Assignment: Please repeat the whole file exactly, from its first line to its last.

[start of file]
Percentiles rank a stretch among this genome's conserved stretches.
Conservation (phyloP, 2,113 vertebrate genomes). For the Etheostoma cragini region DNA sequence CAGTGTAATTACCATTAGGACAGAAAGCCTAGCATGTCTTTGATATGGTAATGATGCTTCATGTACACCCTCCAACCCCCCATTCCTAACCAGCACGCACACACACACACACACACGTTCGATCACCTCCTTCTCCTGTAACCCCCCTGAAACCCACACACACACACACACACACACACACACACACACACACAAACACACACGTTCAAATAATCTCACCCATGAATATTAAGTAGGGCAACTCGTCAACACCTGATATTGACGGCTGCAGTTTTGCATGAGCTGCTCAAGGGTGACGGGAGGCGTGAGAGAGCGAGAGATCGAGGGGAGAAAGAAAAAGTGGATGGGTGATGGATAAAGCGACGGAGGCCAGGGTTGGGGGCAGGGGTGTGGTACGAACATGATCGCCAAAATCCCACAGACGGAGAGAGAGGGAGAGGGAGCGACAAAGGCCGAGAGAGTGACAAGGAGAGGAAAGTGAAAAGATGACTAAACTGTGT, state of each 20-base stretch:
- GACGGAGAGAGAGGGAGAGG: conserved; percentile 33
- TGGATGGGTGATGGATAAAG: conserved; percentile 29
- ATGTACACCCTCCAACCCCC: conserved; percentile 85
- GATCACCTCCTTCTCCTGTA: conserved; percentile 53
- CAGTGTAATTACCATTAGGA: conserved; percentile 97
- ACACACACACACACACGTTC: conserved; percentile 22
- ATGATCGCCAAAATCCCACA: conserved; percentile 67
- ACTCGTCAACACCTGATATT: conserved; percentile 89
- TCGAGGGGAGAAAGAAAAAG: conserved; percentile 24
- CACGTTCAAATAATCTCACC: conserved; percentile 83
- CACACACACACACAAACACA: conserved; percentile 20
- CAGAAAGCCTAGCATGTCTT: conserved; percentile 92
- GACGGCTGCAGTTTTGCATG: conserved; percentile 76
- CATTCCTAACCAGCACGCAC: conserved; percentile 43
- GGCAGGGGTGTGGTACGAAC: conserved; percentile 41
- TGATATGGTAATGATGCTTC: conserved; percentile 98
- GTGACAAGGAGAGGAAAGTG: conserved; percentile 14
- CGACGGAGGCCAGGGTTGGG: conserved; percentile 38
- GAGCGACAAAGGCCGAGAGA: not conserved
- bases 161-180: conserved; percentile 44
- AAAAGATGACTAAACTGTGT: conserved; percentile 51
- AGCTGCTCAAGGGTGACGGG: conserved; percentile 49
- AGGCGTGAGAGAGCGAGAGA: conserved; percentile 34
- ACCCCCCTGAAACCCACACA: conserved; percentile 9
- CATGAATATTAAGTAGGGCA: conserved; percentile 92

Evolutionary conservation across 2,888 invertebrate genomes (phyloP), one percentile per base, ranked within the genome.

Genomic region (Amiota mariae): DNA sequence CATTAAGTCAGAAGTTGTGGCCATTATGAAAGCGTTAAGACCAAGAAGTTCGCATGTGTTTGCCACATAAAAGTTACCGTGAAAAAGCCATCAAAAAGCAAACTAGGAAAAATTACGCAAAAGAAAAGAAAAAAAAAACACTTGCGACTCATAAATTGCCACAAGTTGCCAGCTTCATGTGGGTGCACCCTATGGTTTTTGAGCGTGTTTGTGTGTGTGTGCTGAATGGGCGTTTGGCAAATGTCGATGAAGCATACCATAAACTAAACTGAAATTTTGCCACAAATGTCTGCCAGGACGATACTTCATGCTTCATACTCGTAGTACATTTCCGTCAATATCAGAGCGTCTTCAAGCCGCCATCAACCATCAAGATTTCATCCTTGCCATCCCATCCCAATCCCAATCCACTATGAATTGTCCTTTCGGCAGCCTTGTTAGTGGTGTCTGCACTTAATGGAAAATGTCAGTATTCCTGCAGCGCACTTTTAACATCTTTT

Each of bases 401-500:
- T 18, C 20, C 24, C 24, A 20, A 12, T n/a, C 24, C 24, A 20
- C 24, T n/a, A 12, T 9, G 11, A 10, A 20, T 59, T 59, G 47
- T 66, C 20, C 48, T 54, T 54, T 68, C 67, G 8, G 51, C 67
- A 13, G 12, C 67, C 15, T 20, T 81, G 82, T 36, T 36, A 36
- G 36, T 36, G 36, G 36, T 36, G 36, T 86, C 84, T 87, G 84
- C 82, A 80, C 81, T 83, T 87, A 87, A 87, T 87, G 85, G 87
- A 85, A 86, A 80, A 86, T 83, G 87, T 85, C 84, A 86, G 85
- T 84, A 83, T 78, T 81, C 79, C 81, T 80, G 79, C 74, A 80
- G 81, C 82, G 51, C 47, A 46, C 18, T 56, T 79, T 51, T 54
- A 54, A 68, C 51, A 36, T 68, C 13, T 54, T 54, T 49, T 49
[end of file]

Percentiles rank a stretch among this genome's conserved stretches.
Conservation (phyloP, 2,113 vertebrate genomes). For the Etheostoma cragini region DNA sequence CAGTGTAATTACCATTAGGACAGAAAGCCTAGCATGTCTTTGATATGGTAATGATGCTTCATGTACACCCTCCAACCCCCCATTCCTAACCAGCACGCACACACACACACACACACGTTCGATCACCTCCTTCTCCTGTAACCCCCCTGAAACCCACACACACACACACACACACACACACACACACACACACAAACACACACGTTCAAATAATCTCACCCATGAATATTAAGTAGGGCAACTCGTCAACACCTGATATTGACGGCTGCAGTTTTGCATGAGCTGCTCAAGGGTGACGGGAGGCGTGAGAGAGCGAGAGATCGAGGGGAGAAAGAAAAAGTGGATGGGTGATGGATAAAGCGACGGAGGCCAGGGTTGGGGGCAGGGGTGTGGTACGAACATGATCGCCAAAATCCCACAGACGGAGAGAGAGGGAGAGGGAGCGACAAAGGCCGAGAGAGTGACAAGGAGAGGAAAGTGAAAAGATGACTAAACTGTGT, state of each 20-base stretch:
- GACGGAGAGAGAGGGAGAGG: conserved; percentile 33
- TGGATGGGTGATGGATAAAG: conserved; percentile 29
- ATGTACACCCTCCAACCCCC: conserved; percentile 85
- GATCACCTCCTTCTCCTGTA: conserved; percentile 53
- CAGTGTAATTACCATTAGGA: conserved; percentile 97
- ACACACACACACACACGTTC: conserved; percentile 22
- ATGATCGCCAAAATCCCACA: conserved; percentile 67
- ACTCGTCAACACCTGATATT: conserved; percentile 89
- TCGAGGGGAGAAAGAAAAAG: conserved; percentile 24
- CACGTTCAAATAATCTCACC: conserved; percentile 83
- CACACACACACACAAACACA: conserved; percentile 20
- CAGAAAGCCTAGCATGTCTT: conserved; percentile 92
- GACGGCTGCAGTTTTGCATG: conserved; percentile 76
- CATTCCTAACCAGCACGCAC: conserved; percentile 43
- GGCAGGGGTGTGGTACGAAC: conserved; percentile 41
- TGATATGGTAATGATGCTTC: conserved; percentile 98
- GTGACAAGGAGAGGAAAGTG: conserved; percentile 14
- CGACGGAGGCCAGGGTTGGG: conserved; percentile 38
- GAGCGACAAAGGCCGAGAGA: not conserved
- bases 161-180: conserved; percentile 44
- AAAAGATGACTAAACTGTGT: conserved; percentile 51
- AGCTGCTCAAGGGTGACGGG: conserved; percentile 49
- AGGCGTGAGAGAGCGAGAGA: conserved; percentile 34
- ACCCCCCTGAAACCCACACA: conserved; percentile 9
- CATGAATATTAAGTAGGGCA: conserved; percentile 92

Evolutionary conservation across 2,888 invertebrate genomes (phyloP), one percentile per base, ranked within the genome.

Genomic region (Amiota mariae): DNA sequence CATTAAGTCAGAAGTTGTGGCCATTATGAAAGCGTTAAGACCAAGAAGTTCGCATGTGTTTGCCACATAAAAGTTACCGTGAAAAAGCCATCAAAAAGCAAACTAGGAAAAATTACGCAAAAGAAAAGAAAAAAAAAACACTTGCGACTCATAAATTGCCACAAGTTGCCAGCTTCATGTGGGTGCACCCTATGGTTTTTGAGCGTGTTTGTGTGTGTGTGCTGAATGGGCGTTTGGCAAATGTCGATGAAGCATACCATAAACTAAACTGAAATTTTGCCACAAATGTCTGCCAGGACGATACTTCATGCTTCATACTCGTAGTACATTTCCGTCAATATCAGAGCGTCTTCAAGCCGCCATCAACCATCAAGATTTCATCCTTGCCATCCCATCCCAATCCCAATCCACTATGAATTGTCCTTTCGGCAGCCTTGTTAGTGGTGTCTGCACTTAATGGAAAATGTCAGTATTCCTGCAGCGCACTTTTAACATCTTTT

Each of bases 401-500:
- T 18, C 20, C 24, C 24, A 20, A 12, T n/a, C 24, C 24, A 20
- C 24, T n/a, A 12, T 9, G 11, A 10, A 20, T 59, T 59, G 47
- T 66, C 20, C 48, T 54, T 54, T 68, C 67, G 8, G 51, C 67
- A 13, G 12, C 67, C 15, T 20, T 81, G 82, T 36, T 36, A 36
- G 36, T 36, G 36, G 36, T 36, G 36, T 86, C 84, T 87, G 84
- C 82, A 80, C 81, T 83, T 87, A 87, A 87, T 87, G 85, G 87
- A 85, A 86, A 80, A 86, T 83, G 87, T 85, C 84, A 86, G 85
- T 84, A 83, T 78, T 81, C 79, C 81, T 80, G 79, C 74, A 80
- G 81, C 82, G 51, C 47, A 46, C 18, T 56, T 79, T 51, T 54
- A 54, A 68, C 51, A 36, T 68, C 13, T 54, T 54, T 49, T 49